This isn’t just about thinking about what may happen, it’s about emotionally processing what could possibly go wrong which will help you understand just how big a decision it is that you’re making.  

When you’ve done this, it will help you categorise just how big (or small) the decision actually is and you’ll know what could go wrong. Thus giving you a bit more information to make the right call.

Follow your values

Being able to stick to your own values, ethics and moral boundaries whilst making decisions is a superpower. It won’t mean that you get every single decision 100% right, but if you trust your own instincts and try to always do the right thing, you’re going to make them in a way that fits with who you are.

Even if we get a decision wrong, we can have some reassurance that we stuck to our values and try to resolve what may not have been right. Doing the opposite can leave you feeling like you’ve lost some of your identity as a leader, damaging your confidence and overall, making you a less effective leader. 

Make the call (or not make it)

When you have the options, have sought input and trusted your values, make the call.

But also remember that not making a decision or delaying it is also a decision – as long as those things are a proactive choice. This means that you consciously choose to do nothing or delay a decision because that in itself, is the best option.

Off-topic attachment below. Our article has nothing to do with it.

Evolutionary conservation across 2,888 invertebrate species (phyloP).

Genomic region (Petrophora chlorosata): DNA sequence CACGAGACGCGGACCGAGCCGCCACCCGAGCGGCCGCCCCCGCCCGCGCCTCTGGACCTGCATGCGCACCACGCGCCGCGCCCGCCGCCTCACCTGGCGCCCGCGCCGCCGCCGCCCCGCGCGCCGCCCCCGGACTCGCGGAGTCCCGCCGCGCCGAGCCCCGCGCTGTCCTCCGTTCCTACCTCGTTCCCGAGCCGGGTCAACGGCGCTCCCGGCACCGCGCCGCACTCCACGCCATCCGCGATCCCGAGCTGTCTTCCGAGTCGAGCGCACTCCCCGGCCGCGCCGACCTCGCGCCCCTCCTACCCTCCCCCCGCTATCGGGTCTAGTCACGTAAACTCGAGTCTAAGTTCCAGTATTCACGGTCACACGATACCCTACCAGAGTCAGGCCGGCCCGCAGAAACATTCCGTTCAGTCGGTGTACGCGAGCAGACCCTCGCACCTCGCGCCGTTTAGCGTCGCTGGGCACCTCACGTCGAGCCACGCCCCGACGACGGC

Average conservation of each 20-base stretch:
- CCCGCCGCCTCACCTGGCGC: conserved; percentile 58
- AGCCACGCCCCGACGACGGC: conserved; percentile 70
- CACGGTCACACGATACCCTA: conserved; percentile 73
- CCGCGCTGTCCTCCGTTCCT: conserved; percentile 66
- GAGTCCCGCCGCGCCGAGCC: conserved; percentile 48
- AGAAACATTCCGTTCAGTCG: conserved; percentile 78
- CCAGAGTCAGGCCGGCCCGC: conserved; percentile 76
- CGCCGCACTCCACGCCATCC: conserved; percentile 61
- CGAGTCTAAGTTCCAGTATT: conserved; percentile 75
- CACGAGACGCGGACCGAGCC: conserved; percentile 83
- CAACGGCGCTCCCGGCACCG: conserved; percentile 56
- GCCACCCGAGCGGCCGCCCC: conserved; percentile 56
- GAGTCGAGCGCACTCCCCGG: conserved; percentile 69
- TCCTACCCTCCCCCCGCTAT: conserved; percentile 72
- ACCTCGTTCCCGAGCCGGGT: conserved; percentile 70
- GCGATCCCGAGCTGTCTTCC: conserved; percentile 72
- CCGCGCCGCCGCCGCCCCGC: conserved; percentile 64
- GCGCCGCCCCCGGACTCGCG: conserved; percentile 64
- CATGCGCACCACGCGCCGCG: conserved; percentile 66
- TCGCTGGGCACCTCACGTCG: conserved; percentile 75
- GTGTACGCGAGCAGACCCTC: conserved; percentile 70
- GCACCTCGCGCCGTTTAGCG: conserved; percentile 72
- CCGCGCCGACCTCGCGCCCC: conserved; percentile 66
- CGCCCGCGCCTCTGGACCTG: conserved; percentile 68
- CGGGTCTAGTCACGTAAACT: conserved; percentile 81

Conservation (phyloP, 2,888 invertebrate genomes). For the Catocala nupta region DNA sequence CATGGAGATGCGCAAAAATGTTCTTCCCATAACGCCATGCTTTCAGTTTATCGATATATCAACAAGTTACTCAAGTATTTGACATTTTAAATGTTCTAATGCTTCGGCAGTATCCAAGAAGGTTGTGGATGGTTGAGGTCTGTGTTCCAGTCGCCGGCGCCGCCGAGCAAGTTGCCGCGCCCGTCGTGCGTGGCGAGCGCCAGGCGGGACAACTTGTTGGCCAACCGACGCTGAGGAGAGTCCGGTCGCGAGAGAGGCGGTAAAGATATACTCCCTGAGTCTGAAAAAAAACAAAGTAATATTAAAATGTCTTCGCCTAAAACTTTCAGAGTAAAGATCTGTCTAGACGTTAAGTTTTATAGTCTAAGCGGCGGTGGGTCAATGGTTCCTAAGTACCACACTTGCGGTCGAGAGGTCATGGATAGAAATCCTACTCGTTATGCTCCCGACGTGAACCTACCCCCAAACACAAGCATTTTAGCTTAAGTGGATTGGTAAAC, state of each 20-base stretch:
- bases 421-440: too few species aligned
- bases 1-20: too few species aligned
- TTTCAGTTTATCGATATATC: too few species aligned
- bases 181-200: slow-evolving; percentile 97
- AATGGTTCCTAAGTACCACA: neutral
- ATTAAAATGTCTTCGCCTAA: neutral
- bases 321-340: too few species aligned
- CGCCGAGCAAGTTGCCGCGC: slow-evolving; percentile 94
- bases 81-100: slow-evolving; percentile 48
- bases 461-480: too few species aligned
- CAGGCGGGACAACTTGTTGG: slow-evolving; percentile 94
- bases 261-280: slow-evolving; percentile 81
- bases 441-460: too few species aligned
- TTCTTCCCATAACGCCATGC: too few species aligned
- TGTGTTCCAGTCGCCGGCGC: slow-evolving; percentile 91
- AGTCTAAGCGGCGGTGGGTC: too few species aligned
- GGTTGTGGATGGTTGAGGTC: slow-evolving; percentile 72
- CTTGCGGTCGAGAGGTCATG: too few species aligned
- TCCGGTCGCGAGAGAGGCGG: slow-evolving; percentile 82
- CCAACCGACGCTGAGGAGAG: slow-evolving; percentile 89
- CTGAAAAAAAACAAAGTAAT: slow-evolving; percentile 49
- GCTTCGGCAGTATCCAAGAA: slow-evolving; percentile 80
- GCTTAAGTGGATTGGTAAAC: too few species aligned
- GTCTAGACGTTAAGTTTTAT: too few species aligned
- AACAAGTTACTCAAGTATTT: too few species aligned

Don’t let yourself sleepwalk into not making a decision.

Understanding when not to make a decision

No matter how effective a leader you are, we’re all human and we all have a lot of stuff going on in our heads at any given moment. We all have emotions and sometimes, those emotions can affect our ability to do our jobs. 

When you’re a leader, there is an extra layer of complexity added here. We not only have to do our day-to-day jobs, but we also have to make decisions. Our mental health and our emotional well-being play a big part in our ability to do this. 

There are going to be times when you’re simply not in the best state of mind to make an effective decision. 

Put simply, those times are when you’re unable to do many of the things that we’ve talked about in this article, including:

  • You’re closed off to the input of others.
  • You’re not able to see the bigger picture and therefore, the scale of the decision that you’re making.